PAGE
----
Liverpool unimpressed with description of incident as "a significant human error"; Reds have made a formal request to the PGMOL for the audio conversations; PGMOL defends midweek UAE assignment
Monday 2 October 2023 20:22, UK
Liverpool want a transparent and thorough investigation into the procedural failings that saw Luis Diaz's goal incorrectly ruled out at Tottenham on Saturday.
Sky Sports News understands the club do not want to single out an official and have taken umbrage with PGMOL's framing of events as "a significant human error", which unfairly pits an entire breakdown in the application of the Laws of the Game solely on the VAR for the match, Darren England.
Liverpool want a thorough examination of the process and a terms of reference for the review. This would range from the appointment of the refereeing team - given three of them had worked in the United Arab Emirates 48 hours before the game, prompting questions of workload, fatigue and the quality of preparation - to the aftermath of an unprecedented error described as the worst seen in the Premier League.
The overriding sentiment is there needs to be a comprehensive procedural review rather than the scapegoating of any single human being. Jurgen Klopp had said in his post-match press conference: "I'm pretty sure whoever did that, who made that decision, didn't do it on purpose."
Liverpool have made a formal request to the PGMOL for the audio conversations between the officials to gain a clearer understanding of what happened and why protocol was placed above sporting integrity.
There has been a wide acknowledgment within the refereeing community that as such a seismic gaffe was made and picked up within seconds of the restart, the match should have been stopped to achieve the right outcome.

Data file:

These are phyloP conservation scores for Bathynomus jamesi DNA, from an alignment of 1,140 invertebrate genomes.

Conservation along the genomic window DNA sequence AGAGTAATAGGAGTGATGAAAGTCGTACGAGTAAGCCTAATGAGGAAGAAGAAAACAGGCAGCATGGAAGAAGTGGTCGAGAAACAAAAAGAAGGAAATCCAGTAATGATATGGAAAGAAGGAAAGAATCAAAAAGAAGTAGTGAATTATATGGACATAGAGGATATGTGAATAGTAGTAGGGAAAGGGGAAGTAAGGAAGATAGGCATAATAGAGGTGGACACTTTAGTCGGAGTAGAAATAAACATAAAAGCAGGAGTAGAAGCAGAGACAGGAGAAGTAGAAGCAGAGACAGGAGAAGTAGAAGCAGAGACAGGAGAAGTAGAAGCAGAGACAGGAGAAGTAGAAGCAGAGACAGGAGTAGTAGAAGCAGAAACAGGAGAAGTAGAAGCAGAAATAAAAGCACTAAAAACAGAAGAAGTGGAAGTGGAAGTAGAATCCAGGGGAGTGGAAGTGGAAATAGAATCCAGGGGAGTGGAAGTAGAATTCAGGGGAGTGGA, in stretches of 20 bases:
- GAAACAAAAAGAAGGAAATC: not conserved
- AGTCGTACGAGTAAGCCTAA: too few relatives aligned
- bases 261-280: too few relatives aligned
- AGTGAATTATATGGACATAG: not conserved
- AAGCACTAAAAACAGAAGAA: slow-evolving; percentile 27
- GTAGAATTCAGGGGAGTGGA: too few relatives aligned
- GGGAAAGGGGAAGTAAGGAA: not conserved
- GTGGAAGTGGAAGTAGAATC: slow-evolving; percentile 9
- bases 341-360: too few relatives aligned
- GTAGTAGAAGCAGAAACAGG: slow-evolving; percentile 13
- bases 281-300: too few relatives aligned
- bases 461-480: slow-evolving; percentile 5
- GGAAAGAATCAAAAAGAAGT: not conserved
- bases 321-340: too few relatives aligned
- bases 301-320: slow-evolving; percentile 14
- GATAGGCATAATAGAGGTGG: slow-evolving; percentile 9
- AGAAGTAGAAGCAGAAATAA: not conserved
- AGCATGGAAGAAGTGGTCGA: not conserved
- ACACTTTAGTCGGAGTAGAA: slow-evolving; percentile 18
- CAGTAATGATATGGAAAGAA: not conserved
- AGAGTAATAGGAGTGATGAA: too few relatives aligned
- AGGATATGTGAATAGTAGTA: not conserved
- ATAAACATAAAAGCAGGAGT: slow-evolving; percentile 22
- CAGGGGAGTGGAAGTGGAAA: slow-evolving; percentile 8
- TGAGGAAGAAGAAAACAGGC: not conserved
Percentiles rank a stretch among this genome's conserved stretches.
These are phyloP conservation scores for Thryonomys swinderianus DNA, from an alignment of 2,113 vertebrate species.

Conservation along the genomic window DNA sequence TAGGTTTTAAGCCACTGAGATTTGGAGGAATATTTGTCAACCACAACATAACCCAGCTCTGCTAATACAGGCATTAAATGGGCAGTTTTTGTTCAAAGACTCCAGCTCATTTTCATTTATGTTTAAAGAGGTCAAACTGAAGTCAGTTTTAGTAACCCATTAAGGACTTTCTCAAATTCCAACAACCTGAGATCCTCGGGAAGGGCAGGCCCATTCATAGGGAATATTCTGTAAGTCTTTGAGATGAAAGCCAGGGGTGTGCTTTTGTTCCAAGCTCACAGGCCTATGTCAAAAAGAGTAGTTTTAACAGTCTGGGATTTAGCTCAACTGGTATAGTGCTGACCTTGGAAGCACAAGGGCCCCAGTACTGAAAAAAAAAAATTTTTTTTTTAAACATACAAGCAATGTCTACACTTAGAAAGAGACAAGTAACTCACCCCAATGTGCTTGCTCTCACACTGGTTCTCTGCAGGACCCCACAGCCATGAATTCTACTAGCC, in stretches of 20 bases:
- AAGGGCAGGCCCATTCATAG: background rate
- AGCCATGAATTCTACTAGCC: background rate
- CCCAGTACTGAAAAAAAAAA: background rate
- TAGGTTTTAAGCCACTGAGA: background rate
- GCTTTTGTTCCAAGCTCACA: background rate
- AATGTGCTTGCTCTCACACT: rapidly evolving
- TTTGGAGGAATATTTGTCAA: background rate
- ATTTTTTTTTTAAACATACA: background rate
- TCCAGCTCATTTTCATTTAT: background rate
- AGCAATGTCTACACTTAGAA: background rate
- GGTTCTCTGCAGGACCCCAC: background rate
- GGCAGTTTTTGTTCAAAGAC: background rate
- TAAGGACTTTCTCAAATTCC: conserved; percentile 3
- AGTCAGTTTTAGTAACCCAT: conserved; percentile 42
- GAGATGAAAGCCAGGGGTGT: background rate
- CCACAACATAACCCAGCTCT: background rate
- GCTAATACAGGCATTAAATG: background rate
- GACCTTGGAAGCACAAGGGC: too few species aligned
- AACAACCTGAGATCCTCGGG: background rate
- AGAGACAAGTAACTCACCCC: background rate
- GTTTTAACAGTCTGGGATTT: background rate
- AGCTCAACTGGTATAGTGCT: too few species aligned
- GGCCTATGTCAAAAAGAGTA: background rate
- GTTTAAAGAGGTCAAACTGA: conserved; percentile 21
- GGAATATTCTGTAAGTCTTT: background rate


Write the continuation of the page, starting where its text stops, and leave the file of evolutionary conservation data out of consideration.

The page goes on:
It has also been questioned why there was such a rush to make the initial decision when it has been stressed that accuracy is more important than the time it takes to reach a conclusion.
As one current official told Sky Sports News: "This is not about a subjective call, it is a goal - checked and confirmed - that wasn't given through, I would say, not one but a series of failings. It could have and should have been immediately corrected regardless of normal protocol given how many people are in the control room or are listening in. This was not a normal situation.
"I have to say there's a question management should answer too, it cannot just be on one person."
There has been conflicting information around when the referee Simon Hooper was informed Diaz's goal should have stood.
In Ref Watch on Sky Sports News, Dermot Gallagher said: "I've been assured at no point onwards did he tell the referee he had made a mistake from the 34th minute until half-time."
But it has been reported Hooper was made aware of the mistake shortly after the incident.
According to Sky Sports' Monday Night Football, Hooper was only told at half-time.
Transparency is key for Liverpool.